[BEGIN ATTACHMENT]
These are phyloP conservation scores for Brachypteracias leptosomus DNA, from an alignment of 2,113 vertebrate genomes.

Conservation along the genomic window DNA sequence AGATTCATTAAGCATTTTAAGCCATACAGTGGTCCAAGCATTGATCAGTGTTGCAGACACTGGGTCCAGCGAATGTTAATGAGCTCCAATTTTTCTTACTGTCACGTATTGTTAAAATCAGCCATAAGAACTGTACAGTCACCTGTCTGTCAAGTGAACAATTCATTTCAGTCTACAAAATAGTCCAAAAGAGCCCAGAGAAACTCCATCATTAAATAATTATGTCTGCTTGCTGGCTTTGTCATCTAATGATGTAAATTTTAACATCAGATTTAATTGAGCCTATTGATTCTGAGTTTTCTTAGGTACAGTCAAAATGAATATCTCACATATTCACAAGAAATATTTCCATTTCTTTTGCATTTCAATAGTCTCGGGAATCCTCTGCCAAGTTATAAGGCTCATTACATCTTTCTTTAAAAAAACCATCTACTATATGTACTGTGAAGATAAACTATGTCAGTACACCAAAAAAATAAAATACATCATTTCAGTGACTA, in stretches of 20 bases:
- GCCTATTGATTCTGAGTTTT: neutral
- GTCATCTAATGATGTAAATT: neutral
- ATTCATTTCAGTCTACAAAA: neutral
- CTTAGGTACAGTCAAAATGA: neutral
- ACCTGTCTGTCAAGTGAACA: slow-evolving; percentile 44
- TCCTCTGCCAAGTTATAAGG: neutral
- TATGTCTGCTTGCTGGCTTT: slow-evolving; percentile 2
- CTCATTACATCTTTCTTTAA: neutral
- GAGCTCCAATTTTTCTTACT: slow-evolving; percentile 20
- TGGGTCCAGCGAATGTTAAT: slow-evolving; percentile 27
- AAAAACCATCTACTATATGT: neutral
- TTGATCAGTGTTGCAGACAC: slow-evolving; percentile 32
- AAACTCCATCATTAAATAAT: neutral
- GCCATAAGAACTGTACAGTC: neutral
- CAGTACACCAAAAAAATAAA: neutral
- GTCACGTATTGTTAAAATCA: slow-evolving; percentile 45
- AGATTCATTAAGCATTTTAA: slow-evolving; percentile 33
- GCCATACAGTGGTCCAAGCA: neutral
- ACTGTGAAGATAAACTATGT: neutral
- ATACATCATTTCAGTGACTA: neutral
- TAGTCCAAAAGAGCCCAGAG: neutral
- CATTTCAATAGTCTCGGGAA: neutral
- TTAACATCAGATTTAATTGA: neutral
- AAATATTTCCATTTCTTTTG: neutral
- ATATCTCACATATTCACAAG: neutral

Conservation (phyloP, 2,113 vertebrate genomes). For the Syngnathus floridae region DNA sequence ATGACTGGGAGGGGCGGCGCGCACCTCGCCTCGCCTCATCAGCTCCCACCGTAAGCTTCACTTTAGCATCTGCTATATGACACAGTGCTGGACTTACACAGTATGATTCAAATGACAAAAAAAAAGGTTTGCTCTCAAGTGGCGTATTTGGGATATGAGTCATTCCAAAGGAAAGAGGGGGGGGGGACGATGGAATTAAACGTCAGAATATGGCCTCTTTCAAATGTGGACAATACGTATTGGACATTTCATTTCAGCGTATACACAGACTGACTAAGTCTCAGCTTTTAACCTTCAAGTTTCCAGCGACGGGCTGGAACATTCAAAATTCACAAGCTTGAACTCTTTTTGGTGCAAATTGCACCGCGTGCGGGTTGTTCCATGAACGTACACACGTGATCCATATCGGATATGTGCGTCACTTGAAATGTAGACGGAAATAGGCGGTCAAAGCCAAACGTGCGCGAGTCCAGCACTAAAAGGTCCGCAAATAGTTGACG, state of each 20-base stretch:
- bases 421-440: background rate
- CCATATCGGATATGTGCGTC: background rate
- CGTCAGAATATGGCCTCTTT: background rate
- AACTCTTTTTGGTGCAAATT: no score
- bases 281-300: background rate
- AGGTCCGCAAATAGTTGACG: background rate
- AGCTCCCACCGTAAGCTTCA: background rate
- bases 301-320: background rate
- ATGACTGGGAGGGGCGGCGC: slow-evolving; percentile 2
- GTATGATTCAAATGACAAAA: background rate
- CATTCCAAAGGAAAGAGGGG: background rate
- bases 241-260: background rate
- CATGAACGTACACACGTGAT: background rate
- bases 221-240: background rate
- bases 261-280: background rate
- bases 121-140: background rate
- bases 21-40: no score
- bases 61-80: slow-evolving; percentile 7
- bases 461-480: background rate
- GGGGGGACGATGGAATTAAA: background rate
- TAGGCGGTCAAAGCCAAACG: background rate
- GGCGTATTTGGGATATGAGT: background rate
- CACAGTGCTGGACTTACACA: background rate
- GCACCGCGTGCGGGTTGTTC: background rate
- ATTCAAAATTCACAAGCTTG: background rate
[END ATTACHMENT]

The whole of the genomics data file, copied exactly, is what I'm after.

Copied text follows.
These are phyloP conservation scores for Brachypteracias leptosomus DNA, from an alignment of 2,113 vertebrate genomes.

Conservation along the genomic window DNA sequence AGATTCATTAAGCATTTTAAGCCATACAGTGGTCCAAGCATTGATCAGTGTTGCAGACACTGGGTCCAGCGAATGTTAATGAGCTCCAATTTTTCTTACTGTCACGTATTGTTAAAATCAGCCATAAGAACTGTACAGTCACCTGTCTGTCAAGTGAACAATTCATTTCAGTCTACAAAATAGTCCAAAAGAGCCCAGAGAAACTCCATCATTAAATAATTATGTCTGCTTGCTGGCTTTGTCATCTAATGATGTAAATTTTAACATCAGATTTAATTGAGCCTATTGATTCTGAGTTTTCTTAGGTACAGTCAAAATGAATATCTCACATATTCACAAGAAATATTTCCATTTCTTTTGCATTTCAATAGTCTCGGGAATCCTCTGCCAAGTTATAAGGCTCATTACATCTTTCTTTAAAAAAACCATCTACTATATGTACTGTGAAGATAAACTATGTCAGTACACCAAAAAAATAAAATACATCATTTCAGTGACTA, in stretches of 20 bases:
- GCCTATTGATTCTGAGTTTT: neutral
- GTCATCTAATGATGTAAATT: neutral
- ATTCATTTCAGTCTACAAAA: neutral
- CTTAGGTACAGTCAAAATGA: neutral
- ACCTGTCTGTCAAGTGAACA: slow-evolving; percentile 44
- TCCTCTGCCAAGTTATAAGG: neutral
- TATGTCTGCTTGCTGGCTTT: slow-evolving; percentile 2
- CTCATTACATCTTTCTTTAA: neutral
- GAGCTCCAATTTTTCTTACT: slow-evolving; percentile 20
- TGGGTCCAGCGAATGTTAAT: slow-evolving; percentile 27
- AAAAACCATCTACTATATGT: neutral
- TTGATCAGTGTTGCAGACAC: slow-evolving; percentile 32
- AAACTCCATCATTAAATAAT: neutral
- GCCATAAGAACTGTACAGTC: neutral
- CAGTACACCAAAAAAATAAA: neutral
- GTCACGTATTGTTAAAATCA: slow-evolving; percentile 45
- AGATTCATTAAGCATTTTAA: slow-evolving; percentile 33
- GCCATACAGTGGTCCAAGCA: neutral
- ACTGTGAAGATAAACTATGT: neutral
- ATACATCATTTCAGTGACTA: neutral
- TAGTCCAAAAGAGCCCAGAG: neutral
- CATTTCAATAGTCTCGGGAA: neutral
- TTAACATCAGATTTAATTGA: neutral
- AAATATTTCCATTTCTTTTG: neutral
- ATATCTCACATATTCACAAG: neutral

Conservation (phyloP, 2,113 vertebrate genomes). For the Syngnathus floridae region DNA sequence ATGACTGGGAGGGGCGGCGCGCACCTCGCCTCGCCTCATCAGCTCCCACCGTAAGCTTCACTTTAGCATCTGCTATATGACACAGTGCTGGACTTACACAGTATGATTCAAATGACAAAAAAAAAGGTTTGCTCTCAAGTGGCGTATTTGGGATATGAGTCATTCCAAAGGAAAGAGGGGGGGGGGACGATGGAATTAAACGTCAGAATATGGCCTCTTTCAAATGTGGACAATACGTATTGGACATTTCATTTCAGCGTATACACAGACTGACTAAGTCTCAGCTTTTAACCTTCAAGTTTCCAGCGACGGGCTGGAACATTCAAAATTCACAAGCTTGAACTCTTTTTGGTGCAAATTGCACCGCGTGCGGGTTGTTCCATGAACGTACACACGTGATCCATATCGGATATGTGCGTCACTTGAAATGTAGACGGAAATAGGCGGTCAAAGCCAAACGTGCGCGAGTCCAGCACTAAAAGGTCCGCAAATAGTTGACG, state of each 20-base stretch:
- bases 421-440: background rate
- CCATATCGGATATGTGCGTC: background rate
- CGTCAGAATATGGCCTCTTT: background rate
- AACTCTTTTTGGTGCAAATT: no score
- bases 281-300: background rate
- AGGTCCGCAAATAGTTGACG: background rate
- AGCTCCCACCGTAAGCTTCA: background rate
- bases 301-320: background rate
- ATGACTGGGAGGGGCGGCGC: slow-evolving; percentile 2
- GTATGATTCAAATGACAAAA: background rate
- CATTCCAAAGGAAAGAGGGG: background rate
- bases 241-260: background rate
- CATGAACGTACACACGTGAT: background rate
- bases 221-240: background rate
- bases 261-280: background rate
- bases 121-140: background rate
- bases 21-40: no score
- bases 61-80: slow-evolving; percentile 7
- bases 461-480: background rate
- GGGGGGACGATGGAATTAAA: background rate
- TAGGCGGTCAAAGCCAAACG: background rate
- GGCGTATTTGGGATATGAGT: background rate
- CACAGTGCTGGACTTACACA: background rate
- GCACCGCGTGCGGGTTGTTC: background rate
- ATTCAAAATTCACAAGCTTG: background rate